The Importance of a Good Night’s Sleep
Lack of proper sleep (7-8 hours per night) has been repeatedly shown to be a leading cause for many mental and physical disorders, including numerous chronic problems. Just a night or two of insufficient sleep can directly lead to a lack of concentration, psychological stress, an imbalanced nervous system, fatigue, being more accident-prone and digestive issues.
An ongoing lack of proper, quality sleep can lead to more serious problems like high blood pressure, diabetes, obesity, weight gain and heart disease, as well as a lower immunity to viruses, infections and inflammation.
Our bodies need sleep as much as we need water, food and oxygen. During a good night’s sleep we “recharge” and “reset”, as our organism clears itself of toxins and heals and restores itself, while the brain is forging new thought connections that help to bolster actions like taking in and processing information, thinking clearly and performing positive and healthy actions.
Common factors that lead to poor sleep
Often, people with imbalanced and unhealthy lifestyles who don’t get enough sleep end up overstimulating themselves to keep going throughout the day. Ways of coping with this often involve drinking extra caffeine and eating high-sugar or high carbohydrate (often processed) foods (that offer an instant, but short-lived “high”), staring into computer or phone screens that emit blue light that keeps us awake, or drinking alcohol “to relax” at the end of a long day. However, all these methods do little more than make sleep even more difficult to achieve and can often lead to a sleep disorder. In the end, the lack of sleep and the ensuing (incorrect) ways of coping become a vicious cycle that can lead to serious health problems.
So how can we make a good night’s sleep a top priority and establish a new balance in our life? With a combination of dietary and lifestyle habits, and perhaps initially a hearty dose of discipline, we can regain control of our overall balance and health and achieve a rewarding new sleep cycle.
How can my diet help me sleep better?
Unsurprisingly, a diet rich in a well-balanced variety of lean proteins, vegetables, fruit, legumes, nuts and seeds contributes to a good sleep. More specifically, aim for foods including the following:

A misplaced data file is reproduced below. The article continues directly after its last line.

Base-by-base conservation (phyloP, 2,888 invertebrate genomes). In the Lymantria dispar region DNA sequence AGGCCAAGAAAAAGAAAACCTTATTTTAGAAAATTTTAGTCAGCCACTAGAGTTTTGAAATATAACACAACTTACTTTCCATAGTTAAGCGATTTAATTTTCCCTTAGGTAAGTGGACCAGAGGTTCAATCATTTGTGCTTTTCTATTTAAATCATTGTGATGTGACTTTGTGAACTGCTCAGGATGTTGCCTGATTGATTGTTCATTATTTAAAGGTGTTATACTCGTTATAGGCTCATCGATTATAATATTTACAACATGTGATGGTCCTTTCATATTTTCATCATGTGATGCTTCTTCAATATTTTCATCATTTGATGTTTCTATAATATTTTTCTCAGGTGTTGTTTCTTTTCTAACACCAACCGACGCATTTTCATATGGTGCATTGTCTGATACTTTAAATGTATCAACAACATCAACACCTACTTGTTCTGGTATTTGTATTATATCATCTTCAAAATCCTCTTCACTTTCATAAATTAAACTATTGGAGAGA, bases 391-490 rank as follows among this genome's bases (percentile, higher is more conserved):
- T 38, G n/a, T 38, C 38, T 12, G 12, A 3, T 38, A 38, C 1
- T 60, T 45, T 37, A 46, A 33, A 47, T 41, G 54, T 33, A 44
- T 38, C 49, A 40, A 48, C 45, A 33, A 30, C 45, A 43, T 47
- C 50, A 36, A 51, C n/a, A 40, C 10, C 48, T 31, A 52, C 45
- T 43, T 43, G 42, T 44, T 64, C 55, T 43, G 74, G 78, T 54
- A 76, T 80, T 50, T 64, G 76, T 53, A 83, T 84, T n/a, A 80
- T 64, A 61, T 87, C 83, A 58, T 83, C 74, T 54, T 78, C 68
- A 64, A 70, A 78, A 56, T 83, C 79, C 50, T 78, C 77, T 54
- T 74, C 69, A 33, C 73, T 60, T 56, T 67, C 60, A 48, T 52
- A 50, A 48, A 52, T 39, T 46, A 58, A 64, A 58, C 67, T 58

This essential amino acid, which helps promote better sleep and mood, can be found in pumpkin and sesame seeds, nuts, eggs, kiwi and chicken.
This may be the only food with a high glycemic index that has been shown in a Japanese study of adults to help with sleep when eaten around three to four hours before bedtime.
Golden Milk or Chamomile Tea
According to Ayurveda, India’s ancient health science, drinking (melatonin-rich, see below) warm milk with a teaspoon of honey, a quarter teaspoon of anti-inflammatory turmeric and a heaped teaspoon of Ashwagandha apoptogenic powder helps to calm the mind and nervous system and brings about a desired soniferous state. Chamomile tea, used to induce sleep since antiquity, is high in an antioxidant called apigenin that is said induce sleep.
Avocados, chickpeas and black beans, tofu, pumpkin seeds, fatty fish (such as salmon, mackerel and halibut), bananas and leafy greens are all rich in magnesium a mineral that has been repeatedly shown to enhance a good night’s sleep. Magnesium also helps to calm the nervous system, improve concentration and reduce aches and pains.
Produced by the pineal gland, melatonin is known as the “sleep hormone” and helps both to induce sleep and to have a good sleep quality. Walnuts, pistachios and almonds, oily fish, eggs, milk and goji berries all help to enhance melatonin production.
Other habits for better sleep
Remember, the quantity of food you eat, and the time when you eat it, are also major contributing factors to getting good sleep. Ideally, aim to eat a decent portion of food around two to four hours before sleeping so that by the time you hit the sack your digestive process will have kicked in.
Apart from your diet, you can induce a good sleep state by following some simple rituals every evening. Avoiding blue-light screens and general outside stimulation, dimming the lights in your home, having a relaxing shower and getting into bed to read a few hours before sleep (ideally before 23:00, and in a room with a cool rather than warm temperature) are all said to help considerably.
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